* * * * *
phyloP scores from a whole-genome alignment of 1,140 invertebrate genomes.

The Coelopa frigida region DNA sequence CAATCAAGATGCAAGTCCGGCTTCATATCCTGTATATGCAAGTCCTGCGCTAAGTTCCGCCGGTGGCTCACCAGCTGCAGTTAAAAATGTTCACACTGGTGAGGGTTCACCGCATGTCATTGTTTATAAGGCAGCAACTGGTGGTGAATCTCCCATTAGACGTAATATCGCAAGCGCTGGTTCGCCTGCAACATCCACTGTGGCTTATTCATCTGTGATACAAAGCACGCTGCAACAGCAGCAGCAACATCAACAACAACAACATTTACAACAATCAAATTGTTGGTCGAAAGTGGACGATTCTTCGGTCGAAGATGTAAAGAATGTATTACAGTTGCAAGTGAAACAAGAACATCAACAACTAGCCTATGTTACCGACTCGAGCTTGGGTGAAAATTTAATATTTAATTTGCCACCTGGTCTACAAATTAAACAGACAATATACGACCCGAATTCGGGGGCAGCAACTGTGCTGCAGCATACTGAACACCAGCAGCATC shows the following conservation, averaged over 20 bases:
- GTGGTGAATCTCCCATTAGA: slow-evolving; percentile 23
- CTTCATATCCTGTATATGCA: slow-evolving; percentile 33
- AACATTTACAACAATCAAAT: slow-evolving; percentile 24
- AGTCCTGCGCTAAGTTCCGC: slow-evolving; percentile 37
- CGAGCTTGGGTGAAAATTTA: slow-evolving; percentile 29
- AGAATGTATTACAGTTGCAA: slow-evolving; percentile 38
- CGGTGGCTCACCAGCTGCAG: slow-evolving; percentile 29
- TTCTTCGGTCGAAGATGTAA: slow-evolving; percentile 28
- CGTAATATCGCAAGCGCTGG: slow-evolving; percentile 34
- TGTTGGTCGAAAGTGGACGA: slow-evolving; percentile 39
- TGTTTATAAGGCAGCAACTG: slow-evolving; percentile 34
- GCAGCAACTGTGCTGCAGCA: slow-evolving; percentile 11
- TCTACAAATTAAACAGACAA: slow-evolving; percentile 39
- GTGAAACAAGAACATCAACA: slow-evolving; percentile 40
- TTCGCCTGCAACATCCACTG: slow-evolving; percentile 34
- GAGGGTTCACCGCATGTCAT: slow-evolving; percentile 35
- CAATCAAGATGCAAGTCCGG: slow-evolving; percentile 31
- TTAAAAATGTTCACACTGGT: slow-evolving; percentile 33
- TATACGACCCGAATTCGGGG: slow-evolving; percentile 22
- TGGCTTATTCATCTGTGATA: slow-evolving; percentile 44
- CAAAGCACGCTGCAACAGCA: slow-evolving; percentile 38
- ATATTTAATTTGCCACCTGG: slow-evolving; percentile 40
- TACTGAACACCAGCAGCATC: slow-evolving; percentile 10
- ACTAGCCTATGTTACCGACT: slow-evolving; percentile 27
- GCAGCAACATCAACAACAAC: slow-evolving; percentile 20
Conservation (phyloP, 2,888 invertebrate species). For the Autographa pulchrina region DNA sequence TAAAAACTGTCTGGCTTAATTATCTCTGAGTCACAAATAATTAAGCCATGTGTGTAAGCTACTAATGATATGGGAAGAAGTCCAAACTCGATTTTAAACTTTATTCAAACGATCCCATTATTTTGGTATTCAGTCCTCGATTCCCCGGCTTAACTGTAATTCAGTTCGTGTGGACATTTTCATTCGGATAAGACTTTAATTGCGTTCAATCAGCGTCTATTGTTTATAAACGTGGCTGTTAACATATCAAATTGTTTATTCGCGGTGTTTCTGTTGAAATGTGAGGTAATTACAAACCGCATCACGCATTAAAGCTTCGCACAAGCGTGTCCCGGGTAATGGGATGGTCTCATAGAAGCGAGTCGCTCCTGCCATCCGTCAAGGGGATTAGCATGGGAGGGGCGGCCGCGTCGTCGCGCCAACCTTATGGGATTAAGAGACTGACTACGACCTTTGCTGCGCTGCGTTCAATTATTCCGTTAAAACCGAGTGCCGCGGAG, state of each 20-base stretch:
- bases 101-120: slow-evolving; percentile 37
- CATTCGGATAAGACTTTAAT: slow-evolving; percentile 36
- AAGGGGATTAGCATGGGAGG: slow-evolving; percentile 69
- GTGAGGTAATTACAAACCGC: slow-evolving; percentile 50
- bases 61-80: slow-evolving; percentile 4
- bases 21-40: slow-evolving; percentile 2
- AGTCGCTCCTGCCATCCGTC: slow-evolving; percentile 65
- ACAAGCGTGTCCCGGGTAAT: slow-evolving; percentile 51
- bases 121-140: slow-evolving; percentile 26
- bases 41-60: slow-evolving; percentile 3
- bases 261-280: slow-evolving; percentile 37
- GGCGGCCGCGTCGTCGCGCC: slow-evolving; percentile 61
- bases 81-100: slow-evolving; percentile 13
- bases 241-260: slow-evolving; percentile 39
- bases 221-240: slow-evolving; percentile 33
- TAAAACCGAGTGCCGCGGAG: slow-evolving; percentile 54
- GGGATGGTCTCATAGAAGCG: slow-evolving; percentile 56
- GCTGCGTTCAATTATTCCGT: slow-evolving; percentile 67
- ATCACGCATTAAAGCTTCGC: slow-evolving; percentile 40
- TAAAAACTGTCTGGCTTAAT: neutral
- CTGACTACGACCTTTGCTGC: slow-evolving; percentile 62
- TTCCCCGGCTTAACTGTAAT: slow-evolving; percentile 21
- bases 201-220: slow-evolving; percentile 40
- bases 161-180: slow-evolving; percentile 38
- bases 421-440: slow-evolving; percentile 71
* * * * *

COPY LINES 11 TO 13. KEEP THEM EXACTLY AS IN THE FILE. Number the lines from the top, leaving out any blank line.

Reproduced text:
- CGTAATATCGCAAGCGCTGG: slow-evolving; percentile 34
- TGTTGGTCGAAAGTGGACGA: slow-evolving; percentile 39
- TGTTTATAAGGCAGCAACTG: slow-evolving; percentile 34